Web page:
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Common Bulbul

From Opus

(Redirected from Pycnonotus Barbatus)

Alternative names: Garden Bulbul; Somali Bulbul; Dodson's Bulbul; Dark-capped Bulbul

Subspecies barbatusPhoto © by MomoOurzazate, Morocco
Subspecies barbatus
Photo © by Momo
Ourzazate, Morocco
Pycnonotus barbatus

Contents

[edit] Identification

The only Pycnonotus bulbul in most of its range and therefore generally easily identified.

15–20 cm (6-7¾ in)

  • Distinctive head shape, due to slightly peaked crown
  • Dark brown head and upperparts
  • Grey brown below
  • White or yellow vent according to subspecies

Sexes are alike, though female usually smaller. Juvenile similar, with duller grey-brown face, slightly paler upperparts, entirely white vent.

[edit] Distribution

Europe, Africa and Arabia
Europe: Canary Islands, Extremadura
Africa:
North Africa: Morocco, Algeria, Egypt
Western Africa: Mauritania, Senegal, The Gambia, Guinea-Bissau, Mali, Sierra Leone, Liberia, Ivory Coast, Burkina Faso, Ghana, Togo, Benin, Nigeria, Niger, Chad, Cameroon, Central African Republic, Equatorial Guinea, Gabon, Congo, Democratic Republic of Congo, Angola
Eastern Africa: Sudan, South Sudan, Eritrea, Ethiopia, Somalia, Kenya, Uganda, Rwanda, Burundi, Tanzania
Middle East: Syria, Arabian Peninsula, Oman

Subspecies layardi, Dark-capped Bulbul (see taxonomy)Photo © by SalKruger National Park, South Africa,
Subspecies layardi, Dark-capped Bulbul (see taxonomy)
Photo © by Sal
Kruger National Park, South Africa,

[edit] Taxonomy

Sibley and Monroe propose to split this species into 4 species:

  • Garden Bulbul Pycnonotus barbatus from Northern Africa south to Congo-Brazzaville and Ethiopia, with the exception of the Sahara and other arid regions where generally absent.
  • Dodson's Bulbul Pycnonotus dodsoni
  • Dark-capped Bulbul Pycnonotus tricolor
  • Somali Bulbul Pycnonotus somaliensis

However, neither Howard and Moore nor Clements accept this split, neither does the Handbook of the Birds of the World.
This split is mainly based on morphology, especially in colour of vent (whitish or yellow), presence/absence of a white patch on the auriculars, and exact chest pattern. They interbreed widely at most localities where they meet.

Juvenile Subspecies inornatusPhoto © by gambirderFajara Golf Course, Gambia, July 2010
Juvenile Subspecies inornatus
Photo © by gambirder
Fajara Golf Course, Gambia, July 2010

[edit] Subspecies

Clements accepts 10 subspecies[1]:

  • P. b. somaliensis: White undertail coverts and whitish hindneck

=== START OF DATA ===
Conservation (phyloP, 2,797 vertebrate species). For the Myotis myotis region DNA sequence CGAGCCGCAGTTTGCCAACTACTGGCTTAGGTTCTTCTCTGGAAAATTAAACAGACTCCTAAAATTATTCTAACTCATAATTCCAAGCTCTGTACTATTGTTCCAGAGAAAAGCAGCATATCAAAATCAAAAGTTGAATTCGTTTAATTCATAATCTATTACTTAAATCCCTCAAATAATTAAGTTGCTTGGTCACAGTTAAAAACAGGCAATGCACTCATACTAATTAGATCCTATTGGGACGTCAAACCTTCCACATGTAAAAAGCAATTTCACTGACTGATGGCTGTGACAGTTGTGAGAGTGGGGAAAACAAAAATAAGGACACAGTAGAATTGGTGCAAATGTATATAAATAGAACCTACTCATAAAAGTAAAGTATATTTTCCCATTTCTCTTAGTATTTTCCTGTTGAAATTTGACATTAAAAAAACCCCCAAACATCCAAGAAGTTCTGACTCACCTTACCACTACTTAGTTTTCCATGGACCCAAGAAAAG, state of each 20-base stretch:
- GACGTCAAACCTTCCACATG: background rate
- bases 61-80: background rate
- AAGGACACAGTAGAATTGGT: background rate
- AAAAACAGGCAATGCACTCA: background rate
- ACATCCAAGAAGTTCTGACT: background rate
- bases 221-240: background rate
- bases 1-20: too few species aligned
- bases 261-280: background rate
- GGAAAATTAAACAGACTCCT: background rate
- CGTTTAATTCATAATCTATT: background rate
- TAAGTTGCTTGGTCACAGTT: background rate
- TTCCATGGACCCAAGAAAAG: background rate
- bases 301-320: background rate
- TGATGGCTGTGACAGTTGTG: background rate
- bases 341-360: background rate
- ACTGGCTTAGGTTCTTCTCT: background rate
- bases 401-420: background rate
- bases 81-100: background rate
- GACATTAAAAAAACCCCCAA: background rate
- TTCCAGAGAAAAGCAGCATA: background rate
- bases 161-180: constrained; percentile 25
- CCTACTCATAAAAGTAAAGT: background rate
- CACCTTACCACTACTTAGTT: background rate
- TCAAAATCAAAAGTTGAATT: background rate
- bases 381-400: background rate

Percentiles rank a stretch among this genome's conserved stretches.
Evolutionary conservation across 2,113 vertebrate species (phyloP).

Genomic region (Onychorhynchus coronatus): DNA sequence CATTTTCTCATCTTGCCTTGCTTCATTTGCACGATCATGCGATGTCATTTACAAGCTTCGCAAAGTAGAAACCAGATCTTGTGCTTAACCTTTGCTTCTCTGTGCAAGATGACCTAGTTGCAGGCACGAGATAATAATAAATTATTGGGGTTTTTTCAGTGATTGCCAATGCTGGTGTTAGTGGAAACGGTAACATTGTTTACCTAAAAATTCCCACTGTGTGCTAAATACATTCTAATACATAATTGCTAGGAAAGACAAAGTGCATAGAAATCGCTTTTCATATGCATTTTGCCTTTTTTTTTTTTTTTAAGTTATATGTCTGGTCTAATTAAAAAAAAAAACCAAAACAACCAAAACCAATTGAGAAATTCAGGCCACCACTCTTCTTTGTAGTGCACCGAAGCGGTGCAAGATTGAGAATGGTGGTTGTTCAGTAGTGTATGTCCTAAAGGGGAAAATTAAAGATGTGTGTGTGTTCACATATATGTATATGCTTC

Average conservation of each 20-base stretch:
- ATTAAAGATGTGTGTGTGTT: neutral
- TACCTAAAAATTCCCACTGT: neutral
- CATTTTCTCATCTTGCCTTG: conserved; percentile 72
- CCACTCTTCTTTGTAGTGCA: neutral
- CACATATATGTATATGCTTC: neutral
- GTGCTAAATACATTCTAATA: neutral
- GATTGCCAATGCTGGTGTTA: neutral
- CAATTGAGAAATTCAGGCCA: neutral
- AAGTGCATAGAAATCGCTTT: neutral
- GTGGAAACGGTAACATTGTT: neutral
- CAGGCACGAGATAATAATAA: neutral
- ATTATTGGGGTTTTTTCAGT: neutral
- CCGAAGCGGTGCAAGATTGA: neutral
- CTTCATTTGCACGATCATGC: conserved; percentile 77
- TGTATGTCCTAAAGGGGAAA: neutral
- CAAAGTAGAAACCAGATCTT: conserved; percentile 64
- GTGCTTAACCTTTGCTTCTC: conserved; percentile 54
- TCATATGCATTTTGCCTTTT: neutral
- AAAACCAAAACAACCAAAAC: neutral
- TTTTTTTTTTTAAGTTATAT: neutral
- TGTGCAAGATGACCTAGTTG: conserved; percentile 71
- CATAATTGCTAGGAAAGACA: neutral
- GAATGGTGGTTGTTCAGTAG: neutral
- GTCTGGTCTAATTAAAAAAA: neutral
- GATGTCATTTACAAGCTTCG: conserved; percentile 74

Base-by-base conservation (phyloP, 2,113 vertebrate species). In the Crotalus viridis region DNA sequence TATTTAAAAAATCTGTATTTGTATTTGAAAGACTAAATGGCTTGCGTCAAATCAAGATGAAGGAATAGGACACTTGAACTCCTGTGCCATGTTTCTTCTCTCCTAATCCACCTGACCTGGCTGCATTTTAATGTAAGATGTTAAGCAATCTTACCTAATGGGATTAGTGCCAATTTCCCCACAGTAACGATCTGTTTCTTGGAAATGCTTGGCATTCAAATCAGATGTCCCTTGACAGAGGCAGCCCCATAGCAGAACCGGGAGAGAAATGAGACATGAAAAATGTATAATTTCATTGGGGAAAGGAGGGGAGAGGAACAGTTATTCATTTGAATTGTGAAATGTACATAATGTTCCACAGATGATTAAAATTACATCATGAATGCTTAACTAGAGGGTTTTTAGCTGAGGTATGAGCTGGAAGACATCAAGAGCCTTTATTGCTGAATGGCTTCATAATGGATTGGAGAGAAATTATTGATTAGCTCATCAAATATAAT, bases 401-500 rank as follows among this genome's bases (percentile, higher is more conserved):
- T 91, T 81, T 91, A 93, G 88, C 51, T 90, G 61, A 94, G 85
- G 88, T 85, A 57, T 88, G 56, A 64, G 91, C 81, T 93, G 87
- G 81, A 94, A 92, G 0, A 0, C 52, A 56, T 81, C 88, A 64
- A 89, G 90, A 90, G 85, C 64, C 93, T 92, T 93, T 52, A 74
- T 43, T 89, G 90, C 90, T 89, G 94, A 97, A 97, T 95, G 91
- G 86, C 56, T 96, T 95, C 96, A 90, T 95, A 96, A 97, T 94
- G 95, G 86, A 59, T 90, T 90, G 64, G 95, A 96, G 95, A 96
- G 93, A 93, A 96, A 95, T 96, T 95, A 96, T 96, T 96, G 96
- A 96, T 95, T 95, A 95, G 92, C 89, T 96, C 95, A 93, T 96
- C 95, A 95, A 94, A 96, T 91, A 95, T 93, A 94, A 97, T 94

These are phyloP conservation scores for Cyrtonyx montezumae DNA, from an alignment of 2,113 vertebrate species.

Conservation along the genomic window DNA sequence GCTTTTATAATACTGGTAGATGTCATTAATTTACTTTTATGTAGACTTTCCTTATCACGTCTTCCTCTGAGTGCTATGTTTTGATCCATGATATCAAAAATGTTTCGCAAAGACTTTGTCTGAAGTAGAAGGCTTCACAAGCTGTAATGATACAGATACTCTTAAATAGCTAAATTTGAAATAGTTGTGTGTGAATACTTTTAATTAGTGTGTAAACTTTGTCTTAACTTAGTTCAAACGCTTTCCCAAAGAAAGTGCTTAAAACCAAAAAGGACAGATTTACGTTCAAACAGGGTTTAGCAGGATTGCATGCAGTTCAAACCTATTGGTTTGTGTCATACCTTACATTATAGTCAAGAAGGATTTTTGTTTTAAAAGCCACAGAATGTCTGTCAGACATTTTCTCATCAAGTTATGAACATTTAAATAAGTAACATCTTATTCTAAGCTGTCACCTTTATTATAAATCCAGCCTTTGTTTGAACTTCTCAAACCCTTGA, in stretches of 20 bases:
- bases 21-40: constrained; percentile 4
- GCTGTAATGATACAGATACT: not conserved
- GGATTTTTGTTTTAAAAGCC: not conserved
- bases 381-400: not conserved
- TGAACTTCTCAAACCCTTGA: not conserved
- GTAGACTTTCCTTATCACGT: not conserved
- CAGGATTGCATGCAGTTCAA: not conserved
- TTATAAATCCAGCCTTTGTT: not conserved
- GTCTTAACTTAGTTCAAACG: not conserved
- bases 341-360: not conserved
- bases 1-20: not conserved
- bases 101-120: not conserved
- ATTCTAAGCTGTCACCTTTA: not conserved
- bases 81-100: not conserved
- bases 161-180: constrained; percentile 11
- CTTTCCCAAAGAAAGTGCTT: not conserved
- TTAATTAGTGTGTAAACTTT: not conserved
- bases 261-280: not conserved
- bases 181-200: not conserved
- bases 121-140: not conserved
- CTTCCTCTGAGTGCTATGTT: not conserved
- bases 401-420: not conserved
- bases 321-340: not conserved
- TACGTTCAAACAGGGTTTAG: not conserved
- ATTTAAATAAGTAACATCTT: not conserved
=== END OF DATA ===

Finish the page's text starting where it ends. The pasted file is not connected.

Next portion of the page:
• P. b. spurius: Yellow undertail coverts and dark hindneck
  • Southern Ethiopia (southern Bale to northern Sidamo-Borama)
  • P. b. dodsoni:Yellow undertail coverts and whitish hindneck
Ethiopian subspecies from left: Spurius, dodsoni, schoanus, somaliensisPhoto © by volker sthamerClick on image to enlarge
Ethiopian subspecies from left: Spurius, dodsoni, schoanus, somaliensis
Photo © by volker sthamer
Click on image to enlarge

[edit] Habitat

Virtually any habitat with some fruiting trees, but they generally avoid dense forest. They are common where the forest has been fragmented by human settlement and is in the first stages of regeneration.

[edit] Behaviour

An adaptable and very bold bird which readily adapts to life alongside humans.

[edit] Breeding

Breeding times vary with location, but are generally March to September in North African locations, e.g. March-August in Egypt. In the central and southern countries of Africa, the range is July to April, e.g. August-March in Botswana.

The birds are monogamous, solitary nesters. The cup nest (7.5-12 cm in diameter and 5-6 cm deep) is built by the female, from small twigs, rootlets and dry grass and lined with animal hair and plant fibres. It is built on twigs or a branch 1-5 m above the ground, often close to human activity, but screened by vegetation.

2-5 eggs are laid, 1 a day, and incubation begins on completion of the clutch. Male feeds female on the nest during incubation, which is 12-15 days. The young are fed by both parents, fledging in 13-16 days. They can barely fly so they keep together on a branch where the parents continue to feed them, until they can fend for themselves.

Brood parasitism by Jacobin Cuckoo is frequent, with occasional activity from 3 or 4 other species of cuckoo.

[edit] Diet

The diet consists mostly of a variety of fruit. They also eat insects, arthropods, small vertebrates such as geckoes, nectar, flowers and some seeds.

[edit] Vocalisation

Song: loud doctor-quick doctor-quick be-quick be-quick. Alarm call: loud kik-kik-kik (like the noise of a machine-gun)

[edit] References

  1. Clements, J. F., T. S. Schulenberg, M. J. Iliff, D. Roberson, T. A. Fredericks, B. L. Sullivan, and C. L. Wood. 2017. The eBird/Clements checklist of birds of the world: v2017, with updates to August 2017. Downloaded from http://www.birds.cornell.edu/clementschecklist/download/
  2. Handbook of the Birds of the World Alive (retrieved October 2016)
  3. Wikipedia

[edit] External Links

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